AU - Muench, Stephen P.

AU - Postis, Vincent L. G.

PY - 2018/2/2

Y1 - 2018/2/2

N2 - The field of membrane protein structural biology has been revolutionized over the last few years with a number of high profile structures being solved using cryo-EM including Piezo, Ryanodine receptor, TRPV1 and the Glutamate receptor. Further developments in the EM field hold the promise of even greater progress in terms of greater resolution, which for membrane proteins is still typically within the 4–7 Å range. One advantage of a cryo-EM approach is the ability to study membrane proteins in more “native” like environments for example proteoliposomes, amphipols and nanodiscs. Recently, styrene maleic acid co-polymers (SMA) have been used to extract membrane proteins surrounded by native lipids (SMALPs) maintaining a more natural environment. We report here the structure of the Escherichia coli multidrug efflux transporter AcrB in a SMALP scaffold to sub-nm resolution, with the resulting map being consistent with high resolution crystal structures and other EM derived maps. However, both the C-terminal helix (TM12) and TM7 are poorly defined in the map. These helices are at the exterior of the helical bundle and form the greater interaction with the native lipids and SMA polymer and may represent a more dynamic region of the protein. This work shows the promise of using an SMA approach for single particle cryo-EM studies to provide sub-nm structures.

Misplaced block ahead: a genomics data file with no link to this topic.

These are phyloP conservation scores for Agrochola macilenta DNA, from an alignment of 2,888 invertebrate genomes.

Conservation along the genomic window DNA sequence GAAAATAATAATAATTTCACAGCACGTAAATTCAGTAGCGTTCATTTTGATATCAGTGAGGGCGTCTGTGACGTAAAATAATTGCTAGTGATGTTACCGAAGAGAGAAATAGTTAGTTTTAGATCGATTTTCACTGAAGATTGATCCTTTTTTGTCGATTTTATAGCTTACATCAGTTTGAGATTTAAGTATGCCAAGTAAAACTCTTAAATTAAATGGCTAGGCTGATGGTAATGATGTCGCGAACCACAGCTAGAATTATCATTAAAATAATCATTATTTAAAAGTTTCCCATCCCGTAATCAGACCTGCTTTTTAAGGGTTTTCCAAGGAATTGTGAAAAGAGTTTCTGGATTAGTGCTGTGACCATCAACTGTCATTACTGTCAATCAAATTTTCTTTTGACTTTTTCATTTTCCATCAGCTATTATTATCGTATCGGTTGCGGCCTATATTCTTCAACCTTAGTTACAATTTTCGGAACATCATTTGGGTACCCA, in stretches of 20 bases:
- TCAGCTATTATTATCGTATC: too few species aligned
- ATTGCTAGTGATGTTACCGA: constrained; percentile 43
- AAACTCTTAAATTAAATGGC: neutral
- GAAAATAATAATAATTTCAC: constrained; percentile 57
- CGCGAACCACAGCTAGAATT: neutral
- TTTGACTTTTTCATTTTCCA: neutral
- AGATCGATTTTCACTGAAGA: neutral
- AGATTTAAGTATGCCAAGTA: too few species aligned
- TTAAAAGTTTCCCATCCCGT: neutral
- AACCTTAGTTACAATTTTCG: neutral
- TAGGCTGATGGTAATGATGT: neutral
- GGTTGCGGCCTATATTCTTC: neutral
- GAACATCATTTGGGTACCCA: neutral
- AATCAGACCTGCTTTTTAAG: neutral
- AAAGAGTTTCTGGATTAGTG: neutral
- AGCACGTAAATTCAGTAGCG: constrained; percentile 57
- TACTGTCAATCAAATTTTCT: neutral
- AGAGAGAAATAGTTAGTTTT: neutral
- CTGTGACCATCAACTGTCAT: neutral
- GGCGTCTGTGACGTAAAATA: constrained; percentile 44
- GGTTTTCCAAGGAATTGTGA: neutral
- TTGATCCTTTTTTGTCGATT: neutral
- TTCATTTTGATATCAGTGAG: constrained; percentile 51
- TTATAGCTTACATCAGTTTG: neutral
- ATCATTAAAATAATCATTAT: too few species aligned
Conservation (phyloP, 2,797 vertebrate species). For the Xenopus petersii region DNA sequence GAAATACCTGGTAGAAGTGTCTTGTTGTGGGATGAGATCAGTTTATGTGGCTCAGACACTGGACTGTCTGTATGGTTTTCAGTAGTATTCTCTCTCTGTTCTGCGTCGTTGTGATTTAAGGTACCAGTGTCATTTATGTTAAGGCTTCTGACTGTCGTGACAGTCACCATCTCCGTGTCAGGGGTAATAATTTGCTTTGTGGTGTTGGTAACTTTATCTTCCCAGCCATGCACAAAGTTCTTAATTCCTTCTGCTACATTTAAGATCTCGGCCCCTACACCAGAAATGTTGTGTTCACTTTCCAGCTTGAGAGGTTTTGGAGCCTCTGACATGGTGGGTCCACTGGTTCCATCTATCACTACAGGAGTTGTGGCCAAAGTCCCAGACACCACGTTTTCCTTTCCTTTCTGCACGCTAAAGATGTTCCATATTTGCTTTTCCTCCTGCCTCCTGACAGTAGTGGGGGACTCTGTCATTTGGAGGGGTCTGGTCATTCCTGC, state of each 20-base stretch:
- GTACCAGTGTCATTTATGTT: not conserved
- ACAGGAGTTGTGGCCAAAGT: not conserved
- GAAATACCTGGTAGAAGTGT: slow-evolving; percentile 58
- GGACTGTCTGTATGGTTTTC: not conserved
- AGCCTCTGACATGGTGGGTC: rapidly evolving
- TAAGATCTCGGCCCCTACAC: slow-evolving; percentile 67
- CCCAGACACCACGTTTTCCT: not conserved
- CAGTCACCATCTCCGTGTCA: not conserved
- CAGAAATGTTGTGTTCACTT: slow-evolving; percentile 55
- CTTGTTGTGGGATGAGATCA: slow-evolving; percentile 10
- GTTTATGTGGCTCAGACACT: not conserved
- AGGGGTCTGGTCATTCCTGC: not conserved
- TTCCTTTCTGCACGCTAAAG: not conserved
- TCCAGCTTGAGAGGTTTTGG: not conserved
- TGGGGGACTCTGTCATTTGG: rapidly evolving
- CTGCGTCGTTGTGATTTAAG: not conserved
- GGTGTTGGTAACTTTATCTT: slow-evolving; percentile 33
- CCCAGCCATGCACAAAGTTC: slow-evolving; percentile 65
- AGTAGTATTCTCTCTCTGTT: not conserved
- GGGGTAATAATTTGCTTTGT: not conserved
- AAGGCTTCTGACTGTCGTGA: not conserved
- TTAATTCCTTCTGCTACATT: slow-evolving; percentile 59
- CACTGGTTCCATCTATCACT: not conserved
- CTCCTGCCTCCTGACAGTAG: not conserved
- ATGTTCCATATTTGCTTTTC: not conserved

AB - The field of membrane protein structural biology has been revolutionized over the last few years with a number of high profile structures being solved using cryo-EM including Piezo, Ryanodine receptor, TRPV1 and the Glutamate receptor. Further developments in the EM field hold the promise of even greater progress in terms of greater resolution, which for membrane proteins is still typically within the 4–7 Å range. One advantage of a cryo-EM approach is the ability to study membrane proteins in more “native” like environments for example proteoliposomes, amphipols and nanodiscs. Recently, styrene maleic acid co-polymers (SMA) have been used to extract membrane proteins surrounded by native lipids (SMALPs) maintaining a more natural environment. We report here the structure of the Escherichia coli multidrug efflux transporter AcrB in a SMALP scaffold to sub-nm resolution, with the resulting map being consistent with high resolution crystal structures and other EM derived maps. However, both the C-terminal helix (TM12) and TM7 are poorly defined in the map. These helices are at the exterior of the helical bundle and form the greater interaction with the native lipids and SMA polymer and may represent a more dynamic region of the protein. This work shows the promise of using an SMA approach for single particle cryo-EM studies to provide sub-nm structures.

KW - SMALP

KW - Electron microscopy

KW - membrane proteins

KW - AcrB

U2 - 10.1016/j.bbamem.2017.10.005

DO - 10.1016/j.bbamem.2017.10.005

M3 - Article

VL - 1860

SP - 378

EP - 383

JO - Biochimica et Biophysica Acta (BBA) - Biomembranes

JF - Biochimica et Biophysica Acta (BBA) - Biomembranes

SN - 0005-2736

IS - 2

ER -